3- Place the 3/4 cup water, the Marshmallow Syrup, salt, and sugar, in that order, into a 4-quart pan. Bring the mixture to a boil over medium-high heat. Cover the pan with a lid and allow it to boil for 2 minutes to wash down the sugar crystals on the sides.

4- Remove the lid, place a candy thermometer in the pan, and continue boiling until the syrup is 250 deg. F. Once the lid is removed, do not stir the mixture! Remove the thermometer and gently stir in the bloomed gelatin.

5- Pour the batter into the bowl of the stand mixer. Beat it on high for 10 to 12 minutes. At first the batter will look very watery, but as it beats, it will become thick, white and glossy and will increase in volume by two- or threefold.

6- Remove the bowl from the mixer stand and spread the batter into the prepared pan. Smooth the top with a spatula. Let the pan sit uncovered at room temperature for at least 4 hours or overnight.

7- Sift together 3/4 cups confectioners' sugar and 1/4 cup cornstarch. Lightly sprinkle a work surface with the mixture. Ease the marshmallows away from the sides of the pan and flip the pan over, releasing the marshmallows onto the cutting surface. Cut the marshmallows into squares, or use cookie cutters to cut fancy shapes. Toss the cut marshmallows in the powdered sugar mixture, shaking off any excess.

Place the coated marshmallows in an airtight container, with wax paper between the layers, and leave a corner of the lid slightly ajar. They will keep at room temperature for up to 2 weeks.

Thursday, May 6, 2010

Treasure In My Backyard

I have an embarrassing confession to make. I have a something amazing that's just a 15 minute drive from my house and I almost never go there. It's downtown Seattle. There is soooo much to see, do, and eat there, but I just don't go there. When out of town visitors come, I'm pretty clueless about advising them where to go and what to see.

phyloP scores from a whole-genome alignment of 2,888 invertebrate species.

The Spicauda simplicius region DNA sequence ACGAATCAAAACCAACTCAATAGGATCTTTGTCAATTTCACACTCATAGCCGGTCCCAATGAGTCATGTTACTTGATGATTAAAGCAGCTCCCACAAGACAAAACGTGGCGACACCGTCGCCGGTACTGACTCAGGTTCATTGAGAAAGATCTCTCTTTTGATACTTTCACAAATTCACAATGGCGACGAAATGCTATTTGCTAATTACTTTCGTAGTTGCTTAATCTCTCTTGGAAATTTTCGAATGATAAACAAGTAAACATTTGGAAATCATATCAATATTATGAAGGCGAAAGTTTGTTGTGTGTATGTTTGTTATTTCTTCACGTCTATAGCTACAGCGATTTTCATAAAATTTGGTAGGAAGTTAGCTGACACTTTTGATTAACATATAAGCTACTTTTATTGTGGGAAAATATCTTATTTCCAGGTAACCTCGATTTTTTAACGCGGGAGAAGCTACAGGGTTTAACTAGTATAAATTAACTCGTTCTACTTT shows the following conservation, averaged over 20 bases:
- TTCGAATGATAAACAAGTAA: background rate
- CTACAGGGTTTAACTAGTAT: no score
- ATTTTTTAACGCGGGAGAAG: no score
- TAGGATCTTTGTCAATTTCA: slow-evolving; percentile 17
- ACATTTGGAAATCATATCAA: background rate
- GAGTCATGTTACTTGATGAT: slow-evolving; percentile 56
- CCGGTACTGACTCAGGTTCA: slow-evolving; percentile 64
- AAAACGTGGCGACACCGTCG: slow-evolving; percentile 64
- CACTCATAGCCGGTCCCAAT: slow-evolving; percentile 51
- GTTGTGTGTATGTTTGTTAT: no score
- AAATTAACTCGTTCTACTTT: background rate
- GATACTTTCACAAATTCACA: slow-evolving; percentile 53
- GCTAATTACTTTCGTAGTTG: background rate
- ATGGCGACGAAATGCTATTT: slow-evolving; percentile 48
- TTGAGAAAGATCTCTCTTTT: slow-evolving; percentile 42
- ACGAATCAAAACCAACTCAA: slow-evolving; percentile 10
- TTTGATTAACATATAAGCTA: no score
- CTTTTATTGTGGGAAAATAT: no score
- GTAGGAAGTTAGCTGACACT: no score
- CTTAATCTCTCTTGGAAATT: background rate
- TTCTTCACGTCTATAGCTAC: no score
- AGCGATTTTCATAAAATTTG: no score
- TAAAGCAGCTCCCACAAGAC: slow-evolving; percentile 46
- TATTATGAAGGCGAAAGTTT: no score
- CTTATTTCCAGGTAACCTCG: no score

Well, I used to be clueless, now I'm totally up on what's the best thing to do in Seattle. When in Seattle you must take the Seattle Bites Food Tour of the Pike Place Market. The lovely and gracious Val of More Than Burnt Toast arranged a tour for a group of Seattle area and Canadian food bloggers and we had such fun!

Our tour guide was Jan Marie Johnson, an amazing bundle of energy, knowledge, and fun. She had a huge smile on her face and a cheerful word of greeting for everyone in the market. No wonder she recently was voted #1 Food Tour Guide in the Northwest! Plus, she brought along her kind husband, Mark, who also worked hard to make sure everyone had a good time. They moved to Seattle when they fell in love with the city and Jan Marie is enthusiastic about the history, the culture, and the people of Seattle.

We started our tour at TASTE restaurant, located inside the Seattle Art Museum. Alex, the general manager, told us about the focus of the restaurant, the passion for local sourcing of all the ingredients (well, not the olive oil, salt, or capers), and using fresh, seasonal ingredients with a respect for their source.

While we tasted flatbread made from Eastern Washington wheat, topped with creme fraiche from a local dairy, locally grown herbs, and hand-netted salmon, he talked passionately about the food, the art, and the experience that is available at TASTE.

A quick trot up the street took us to Pike Place Market. Jan Marie's tour weaves in a lot of local history, so as we walked, she talked to us through headsets about the people and events that shaped this area. I won't bother to try and tell you everything I learned because the tour was over three hours, but this was one of my favorite parts of the tour.

We tasted all along the tour. Nutella crepes with bananas (Crepe de France),

Pastrami on Rye with dill pickles (all but the bread flown in from New York by I Love New York Deli) - it's so funny to watch food bloggers do sample tastings. We all had our cameras out taking pictures of the food before we could eat.

Gourmet sausages from Uli's Famous Sausage, Inc

Salmon from Pure Food Fish Market. They have beautiful fish and they will ship it for a small charge. Fresh salmon for Mother's Day?

And then we hit Pike Place Chowder. They won the Chowder competition at Newport, Rhode Island for 3 years running before being inducted into the hall of fame. It is seriously the best chowder I've ever tasted. I'm taking my husband there for a date night.

A quick stop at Corner Produce to ogle the produce and sample the wares.